Thursday, June 02, 2005

National Influence

When it comes to influence at our National level, practically nothing is as it should be. Elected leaders should be in the business of persuasion, but they are not. Reporters should be in the business of collecting, organizing, and relaying the facts, but they are not. Commentators should be in the business of exposing the flaws in our system, but they are not.

Politicians like to give the impression that they are actively trying to change the minds of others and that they are open to new ideas. However, politicians aren’t really interested in new ideas or even any ideas; they are mostly interested in the influence that is derived from power. Political speeches today are about positioning, not persuasion. It is much easier, much more effective for getting votes, and much better for the campaign bank account for a politician to speak about what his constituents want to hear than it is for the politician to make an effort and risk loosing voters by trying to persuade voters or fellow politicians to change their mind. Power in Washington comes from riding the right wave, and collecting the money associated with the wave, at the right time.

Reporters try to give the impression that they are just reporting the facts, but every story has an angle and every story has a purpose whether or not it is acknowledged by the reporter. The stories that get told, the way they are told, the facts that get included, the facts that get omitted, the quotes that get included or not included, and the insinuations all make a story influential. For many years now, the National media has supported the more liberal causes and challenged the more conservative causes with their stories, but with the development of internet, the liberal monopoly has been broken. However, it has not been replaced with neutral story tellers; it has been replaced with even more partisan story tellers on both sides. Thankfully, more and more people are learning to read between the lines. Sadly, fewer and fewer people are willing to consider views that conflict with their own.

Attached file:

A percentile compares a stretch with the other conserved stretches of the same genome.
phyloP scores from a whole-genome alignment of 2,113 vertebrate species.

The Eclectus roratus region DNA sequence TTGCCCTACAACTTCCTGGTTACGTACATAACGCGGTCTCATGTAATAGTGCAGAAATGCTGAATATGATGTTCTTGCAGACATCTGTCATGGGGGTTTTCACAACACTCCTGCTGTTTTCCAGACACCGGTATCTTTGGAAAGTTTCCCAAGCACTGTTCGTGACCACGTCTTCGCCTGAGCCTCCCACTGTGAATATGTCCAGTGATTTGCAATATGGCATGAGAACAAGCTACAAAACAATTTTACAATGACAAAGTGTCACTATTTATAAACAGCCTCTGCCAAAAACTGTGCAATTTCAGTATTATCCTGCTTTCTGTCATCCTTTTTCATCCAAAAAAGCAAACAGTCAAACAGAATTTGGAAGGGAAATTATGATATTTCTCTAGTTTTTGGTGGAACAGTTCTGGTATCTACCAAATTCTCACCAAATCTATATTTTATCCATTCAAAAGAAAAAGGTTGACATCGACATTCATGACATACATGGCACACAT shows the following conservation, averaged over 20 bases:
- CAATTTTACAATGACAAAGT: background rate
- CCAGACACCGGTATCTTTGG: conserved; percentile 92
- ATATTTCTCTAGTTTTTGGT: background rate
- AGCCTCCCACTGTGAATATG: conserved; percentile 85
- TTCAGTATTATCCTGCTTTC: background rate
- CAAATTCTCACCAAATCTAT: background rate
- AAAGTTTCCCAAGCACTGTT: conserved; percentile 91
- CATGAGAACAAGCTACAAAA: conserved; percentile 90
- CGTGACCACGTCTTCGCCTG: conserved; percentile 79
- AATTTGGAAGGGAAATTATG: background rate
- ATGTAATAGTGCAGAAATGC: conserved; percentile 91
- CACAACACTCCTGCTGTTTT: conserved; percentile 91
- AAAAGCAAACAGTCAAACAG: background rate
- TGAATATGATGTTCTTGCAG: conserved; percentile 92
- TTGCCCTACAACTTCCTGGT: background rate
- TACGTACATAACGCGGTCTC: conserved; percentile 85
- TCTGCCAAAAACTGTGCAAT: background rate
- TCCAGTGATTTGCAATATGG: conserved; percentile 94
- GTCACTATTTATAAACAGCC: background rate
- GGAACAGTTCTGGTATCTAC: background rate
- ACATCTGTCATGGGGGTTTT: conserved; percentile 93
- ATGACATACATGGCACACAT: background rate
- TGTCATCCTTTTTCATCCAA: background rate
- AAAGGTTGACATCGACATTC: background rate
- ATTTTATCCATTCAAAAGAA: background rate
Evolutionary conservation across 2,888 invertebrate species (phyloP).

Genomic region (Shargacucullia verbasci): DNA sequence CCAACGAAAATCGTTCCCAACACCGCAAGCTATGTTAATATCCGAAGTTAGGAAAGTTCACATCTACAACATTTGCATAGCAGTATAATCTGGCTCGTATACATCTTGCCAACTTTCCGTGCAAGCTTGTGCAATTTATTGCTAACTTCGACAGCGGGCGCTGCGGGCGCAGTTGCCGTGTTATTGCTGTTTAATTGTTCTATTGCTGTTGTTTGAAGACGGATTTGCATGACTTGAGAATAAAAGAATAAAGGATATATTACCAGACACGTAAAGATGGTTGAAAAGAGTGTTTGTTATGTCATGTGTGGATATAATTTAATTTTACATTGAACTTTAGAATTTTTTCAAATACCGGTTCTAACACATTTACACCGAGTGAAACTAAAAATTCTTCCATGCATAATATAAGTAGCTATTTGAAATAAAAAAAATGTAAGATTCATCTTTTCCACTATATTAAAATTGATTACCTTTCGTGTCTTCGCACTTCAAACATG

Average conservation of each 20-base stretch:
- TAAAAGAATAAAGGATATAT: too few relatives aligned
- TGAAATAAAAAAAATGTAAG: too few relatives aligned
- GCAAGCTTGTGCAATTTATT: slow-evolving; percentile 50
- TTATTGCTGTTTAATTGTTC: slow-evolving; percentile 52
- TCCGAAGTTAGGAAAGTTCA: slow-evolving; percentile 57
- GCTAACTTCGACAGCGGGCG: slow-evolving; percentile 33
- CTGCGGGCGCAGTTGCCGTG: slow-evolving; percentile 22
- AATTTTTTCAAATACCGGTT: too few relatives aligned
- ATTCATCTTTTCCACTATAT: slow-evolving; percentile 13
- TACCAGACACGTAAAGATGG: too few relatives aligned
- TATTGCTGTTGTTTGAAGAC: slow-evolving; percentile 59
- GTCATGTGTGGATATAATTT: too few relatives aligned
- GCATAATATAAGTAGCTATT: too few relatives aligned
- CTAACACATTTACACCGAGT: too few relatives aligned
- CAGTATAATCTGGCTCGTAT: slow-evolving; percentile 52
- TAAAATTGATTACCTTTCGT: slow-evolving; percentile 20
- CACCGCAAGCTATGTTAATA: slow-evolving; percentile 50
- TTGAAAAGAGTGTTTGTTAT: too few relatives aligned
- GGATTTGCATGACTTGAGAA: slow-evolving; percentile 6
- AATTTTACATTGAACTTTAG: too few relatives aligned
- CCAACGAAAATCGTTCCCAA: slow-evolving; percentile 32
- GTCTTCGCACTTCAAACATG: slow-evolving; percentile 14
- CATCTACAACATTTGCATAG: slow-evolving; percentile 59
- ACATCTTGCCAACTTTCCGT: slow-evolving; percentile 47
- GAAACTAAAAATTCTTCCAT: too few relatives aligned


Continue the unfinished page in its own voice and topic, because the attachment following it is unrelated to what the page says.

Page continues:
Commentators write and talk like they are making an effort to persuade. However, persuasion is the secondary concern for the national commentator. Face time and print space are the primary concerns of the successful national commentator. The successful commentator needs to develop an audience and maintain that audience. Just like the politician, it is much easier and much more effective for a commentator to appeal to his or her audience by advocating the causes of the audience than it is for the commentator to try to change the minds of the audience they’ve got. People listen to Rush Limbaugh to find out if he agrees with them, they don’t listen to him for his insight.

I can’t name a single elected official who is persuasive. I can’t name a single reporter who is neutral. Chris Wallace comes close. However, I can name a commentator who I think is somewhat different, and therefore effective at changing minds in a good way. Dennis Prager is persuasive because he doesn’t make much of an effort to persuade any of his callers to change their mind. He interviews his callers in order to bring clarity to an issue. He puts all of his effort into clarifying the areas of agreement and disagreement and the reasons for differences of opinion. There are commentators I agree with more than Dennis, but there is no one who has taught me more because he respects others by letting them make up their own mind.


Mark said...